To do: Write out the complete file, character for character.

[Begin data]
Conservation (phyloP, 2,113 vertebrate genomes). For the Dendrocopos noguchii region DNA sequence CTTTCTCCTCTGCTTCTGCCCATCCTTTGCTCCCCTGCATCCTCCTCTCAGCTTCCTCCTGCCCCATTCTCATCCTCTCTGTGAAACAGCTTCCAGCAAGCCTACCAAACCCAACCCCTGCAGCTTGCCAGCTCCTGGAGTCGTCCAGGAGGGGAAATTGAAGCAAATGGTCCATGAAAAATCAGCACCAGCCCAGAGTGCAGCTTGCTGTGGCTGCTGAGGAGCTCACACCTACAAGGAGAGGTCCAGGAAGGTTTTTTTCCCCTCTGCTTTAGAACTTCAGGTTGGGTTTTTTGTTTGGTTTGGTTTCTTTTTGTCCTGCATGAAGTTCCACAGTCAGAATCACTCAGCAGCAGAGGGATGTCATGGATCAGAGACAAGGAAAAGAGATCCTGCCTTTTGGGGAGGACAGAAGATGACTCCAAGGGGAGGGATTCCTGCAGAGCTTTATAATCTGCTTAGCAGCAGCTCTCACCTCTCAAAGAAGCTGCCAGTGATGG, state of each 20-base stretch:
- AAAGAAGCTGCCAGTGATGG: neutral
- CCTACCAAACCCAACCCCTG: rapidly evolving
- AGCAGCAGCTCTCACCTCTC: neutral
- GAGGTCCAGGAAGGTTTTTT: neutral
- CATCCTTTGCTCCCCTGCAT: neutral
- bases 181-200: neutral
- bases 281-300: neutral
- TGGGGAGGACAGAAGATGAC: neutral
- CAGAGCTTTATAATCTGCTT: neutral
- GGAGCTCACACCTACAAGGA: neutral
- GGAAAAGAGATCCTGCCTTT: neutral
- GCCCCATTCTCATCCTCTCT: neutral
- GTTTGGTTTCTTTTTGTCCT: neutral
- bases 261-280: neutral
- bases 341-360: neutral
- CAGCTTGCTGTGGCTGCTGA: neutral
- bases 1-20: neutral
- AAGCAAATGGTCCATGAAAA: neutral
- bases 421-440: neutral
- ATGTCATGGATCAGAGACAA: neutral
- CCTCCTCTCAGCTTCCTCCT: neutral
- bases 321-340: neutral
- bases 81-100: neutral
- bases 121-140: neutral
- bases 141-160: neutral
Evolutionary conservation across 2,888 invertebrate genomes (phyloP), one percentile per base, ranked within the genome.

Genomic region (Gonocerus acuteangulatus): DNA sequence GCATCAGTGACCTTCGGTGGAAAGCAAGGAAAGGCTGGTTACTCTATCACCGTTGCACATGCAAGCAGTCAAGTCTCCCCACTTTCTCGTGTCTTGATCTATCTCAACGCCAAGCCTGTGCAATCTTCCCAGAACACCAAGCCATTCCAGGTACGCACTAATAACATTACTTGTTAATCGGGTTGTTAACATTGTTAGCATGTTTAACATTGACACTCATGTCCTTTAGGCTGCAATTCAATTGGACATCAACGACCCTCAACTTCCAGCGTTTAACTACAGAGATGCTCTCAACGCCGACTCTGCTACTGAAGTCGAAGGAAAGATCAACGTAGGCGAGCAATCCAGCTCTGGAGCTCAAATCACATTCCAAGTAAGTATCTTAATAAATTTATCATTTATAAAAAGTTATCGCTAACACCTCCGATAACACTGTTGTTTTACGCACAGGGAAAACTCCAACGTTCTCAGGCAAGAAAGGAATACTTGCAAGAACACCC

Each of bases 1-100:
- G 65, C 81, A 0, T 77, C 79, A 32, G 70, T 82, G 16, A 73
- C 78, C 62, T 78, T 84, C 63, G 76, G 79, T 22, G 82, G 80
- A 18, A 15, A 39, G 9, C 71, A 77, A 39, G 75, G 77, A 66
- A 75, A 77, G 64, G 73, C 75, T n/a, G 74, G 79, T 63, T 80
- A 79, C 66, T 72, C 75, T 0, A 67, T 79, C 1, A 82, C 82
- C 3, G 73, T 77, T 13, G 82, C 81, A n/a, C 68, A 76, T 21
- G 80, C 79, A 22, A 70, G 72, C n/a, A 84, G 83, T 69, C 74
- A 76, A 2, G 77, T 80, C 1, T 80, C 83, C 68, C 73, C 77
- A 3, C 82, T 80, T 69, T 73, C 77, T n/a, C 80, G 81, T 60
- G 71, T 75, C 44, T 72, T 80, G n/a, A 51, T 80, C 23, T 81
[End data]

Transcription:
Conservation (phyloP, 2,113 vertebrate genomes). For the Dendrocopos noguchii region DNA sequence CTTTCTCCTCTGCTTCTGCCCATCCTTTGCTCCCCTGCATCCTCCTCTCAGCTTCCTCCTGCCCCATTCTCATCCTCTCTGTGAAACAGCTTCCAGCAAGCCTACCAAACCCAACCCCTGCAGCTTGCCAGCTCCTGGAGTCGTCCAGGAGGGGAAATTGAAGCAAATGGTCCATGAAAAATCAGCACCAGCCCAGAGTGCAGCTTGCTGTGGCTGCTGAGGAGCTCACACCTACAAGGAGAGGTCCAGGAAGGTTTTTTTCCCCTCTGCTTTAGAACTTCAGGTTGGGTTTTTTGTTTGGTTTGGTTTCTTTTTGTCCTGCATGAAGTTCCACAGTCAGAATCACTCAGCAGCAGAGGGATGTCATGGATCAGAGACAAGGAAAAGAGATCCTGCCTTTTGGGGAGGACAGAAGATGACTCCAAGGGGAGGGATTCCTGCAGAGCTTTATAATCTGCTTAGCAGCAGCTCTCACCTCTCAAAGAAGCTGCCAGTGATGG, state of each 20-base stretch:
- AAAGAAGCTGCCAGTGATGG: neutral
- CCTACCAAACCCAACCCCTG: rapidly evolving
- AGCAGCAGCTCTCACCTCTC: neutral
- GAGGTCCAGGAAGGTTTTTT: neutral
- CATCCTTTGCTCCCCTGCAT: neutral
- bases 181-200: neutral
- bases 281-300: neutral
- TGGGGAGGACAGAAGATGAC: neutral
- CAGAGCTTTATAATCTGCTT: neutral
- GGAGCTCACACCTACAAGGA: neutral
- GGAAAAGAGATCCTGCCTTT: neutral
- GCCCCATTCTCATCCTCTCT: neutral
- GTTTGGTTTCTTTTTGTCCT: neutral
- bases 261-280: neutral
- bases 341-360: neutral
- CAGCTTGCTGTGGCTGCTGA: neutral
- bases 1-20: neutral
- AAGCAAATGGTCCATGAAAA: neutral
- bases 421-440: neutral
- ATGTCATGGATCAGAGACAA: neutral
- CCTCCTCTCAGCTTCCTCCT: neutral
- bases 321-340: neutral
- bases 81-100: neutral
- bases 121-140: neutral
- bases 141-160: neutral
Evolutionary conservation across 2,888 invertebrate genomes (phyloP), one percentile per base, ranked within the genome.

Genomic region (Gonocerus acuteangulatus): DNA sequence GCATCAGTGACCTTCGGTGGAAAGCAAGGAAAGGCTGGTTACTCTATCACCGTTGCACATGCAAGCAGTCAAGTCTCCCCACTTTCTCGTGTCTTGATCTATCTCAACGCCAAGCCTGTGCAATCTTCCCAGAACACCAAGCCATTCCAGGTACGCACTAATAACATTACTTGTTAATCGGGTTGTTAACATTGTTAGCATGTTTAACATTGACACTCATGTCCTTTAGGCTGCAATTCAATTGGACATCAACGACCCTCAACTTCCAGCGTTTAACTACAGAGATGCTCTCAACGCCGACTCTGCTACTGAAGTCGAAGGAAAGATCAACGTAGGCGAGCAATCCAGCTCTGGAGCTCAAATCACATTCCAAGTAAGTATCTTAATAAATTTATCATTTATAAAAAGTTATCGCTAACACCTCCGATAACACTGTTGTTTTACGCACAGGGAAAACTCCAACGTTCTCAGGCAAGAAAGGAATACTTGCAAGAACACCC

Each of bases 1-100:
- G 65, C 81, A 0, T 77, C 79, A 32, G 70, T 82, G 16, A 73
- C 78, C 62, T 78, T 84, C 63, G 76, G 79, T 22, G 82, G 80
- A 18, A 15, A 39, G 9, C 71, A 77, A 39, G 75, G 77, A 66
- A 75, A 77, G 64, G 73, C 75, T n/a, G 74, G 79, T 63, T 80
- A 79, C 66, T 72, C 75, T 0, A 67, T 79, C 1, A 82, C 82
- C 3, G 73, T 77, T 13, G 82, C 81, A n/a, C 68, A 76, T 21
- G 80, C 79, A 22, A 70, G 72, C n/a, A 84, G 83, T 69, C 74
- A 76, A 2, G 77, T 80, C 1, T 80, C 83, C 68, C 73, C 77
- A 3, C 82, T 80, T 69, T 73, C 77, T n/a, C 80, G 81, T 60
- G 71, T 75, C 44, T 72, T 80, G n/a, A 51, T 80, C 23, T 81